Why Demographics is the Best Tool To Predict Economic Growth

Harry S Dent Jr
Harry S. Dent, Jr. September 2, 2015

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Harry S. Dent, Jr. is the founder of Dent Research, an economic forecasting firm specializing in demographic trends and author of The Demographic Cliff: How to Survive and Prosper During the Great Deflation Ahead. Discover why the study of demographics so important for predicting the economic future.

  • What’s the connection between demographics and economic forecasts?
  • What is the geopolitical cycle and how does it affect markets?
  • What are inflation and deflation, and what lies ahead in the near future?

Follow Harry Dent and his work at: http://www.dentresearch.com/

Read the Transcript

Interview with Harry Dent

Economist Harry S. Dent, Jr., founder of Dent Research and author of The Demographic Cliff: How to Survive and Prosper During the Great Deflation Ahead, shares his insights on demographics and why this is an important component of predicting the economic future.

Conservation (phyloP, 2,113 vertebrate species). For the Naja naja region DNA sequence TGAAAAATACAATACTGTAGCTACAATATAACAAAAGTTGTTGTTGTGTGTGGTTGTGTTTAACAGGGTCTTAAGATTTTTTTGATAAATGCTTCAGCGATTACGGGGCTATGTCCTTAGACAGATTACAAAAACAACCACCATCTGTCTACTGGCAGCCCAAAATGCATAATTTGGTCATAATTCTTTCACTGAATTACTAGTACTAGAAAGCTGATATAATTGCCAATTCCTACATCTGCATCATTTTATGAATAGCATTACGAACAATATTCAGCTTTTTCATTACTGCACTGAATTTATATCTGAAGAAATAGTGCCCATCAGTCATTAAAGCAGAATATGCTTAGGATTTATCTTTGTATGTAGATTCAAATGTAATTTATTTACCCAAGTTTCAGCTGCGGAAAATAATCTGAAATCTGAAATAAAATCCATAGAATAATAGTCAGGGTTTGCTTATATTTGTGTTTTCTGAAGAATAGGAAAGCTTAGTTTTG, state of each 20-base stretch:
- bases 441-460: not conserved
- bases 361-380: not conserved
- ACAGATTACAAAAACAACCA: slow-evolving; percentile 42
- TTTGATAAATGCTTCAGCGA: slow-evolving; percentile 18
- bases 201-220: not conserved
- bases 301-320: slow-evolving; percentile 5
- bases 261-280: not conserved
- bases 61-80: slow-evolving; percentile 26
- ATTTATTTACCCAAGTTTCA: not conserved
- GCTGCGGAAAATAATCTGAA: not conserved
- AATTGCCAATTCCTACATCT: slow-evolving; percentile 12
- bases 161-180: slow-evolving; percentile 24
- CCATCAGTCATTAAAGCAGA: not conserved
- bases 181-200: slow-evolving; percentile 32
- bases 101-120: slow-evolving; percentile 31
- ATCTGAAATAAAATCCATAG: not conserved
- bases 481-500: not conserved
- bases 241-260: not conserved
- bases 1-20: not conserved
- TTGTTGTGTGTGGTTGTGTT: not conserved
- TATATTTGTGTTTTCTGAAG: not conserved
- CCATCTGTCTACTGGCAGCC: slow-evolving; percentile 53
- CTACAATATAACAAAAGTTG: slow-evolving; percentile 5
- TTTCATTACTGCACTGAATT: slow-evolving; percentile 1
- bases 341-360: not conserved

Douglas Goldstein: You always seem to base all your predictions just on demographics, which was so different from what everyone else did. Why is that?

Harry Dent: It’s the most important prediction. Demographics is the most fundamental trend, and it’s also the most projectable. I can tell you when there are going to be major downturns decades in advance, and when the economy is going to boom in different countries. We predicted the Japan decline in the late 80s, when people thought Japan could never do any wrong again, and we predicted in the late 80s, at the same time, that the baby boom in the United States would keep driving up its economy until 2007. Ever since then, we’ve had constant quantitative easing in countries like the U.S. and Europe to fight this natural demographic downturn. People in the workforce at average age have kids at 26. They buy their first home at 31, their second home, the largest home, at 41-42, they peak in spending at 46, and then they save more, and that’s the problem. Baby boomers around the world are saving more. Israel happens to be an exception because you have much stronger demographics and a higher birth rate. But most developed countries are aging and declining, and economists ignore it for one simple reason. They never study demographics. They don’t even think it matters. But it’s the most important. We have many other factors we study. It is the most important factor and even has told us when inflation is going to rise and fall decades in advance.

Douglas Goldstein: The economy seems so different now from how it was when our grandparents were dealing with it, given the internet and just the speed of development is so different. Do demographics really still matter? It’s really a paradigm shift.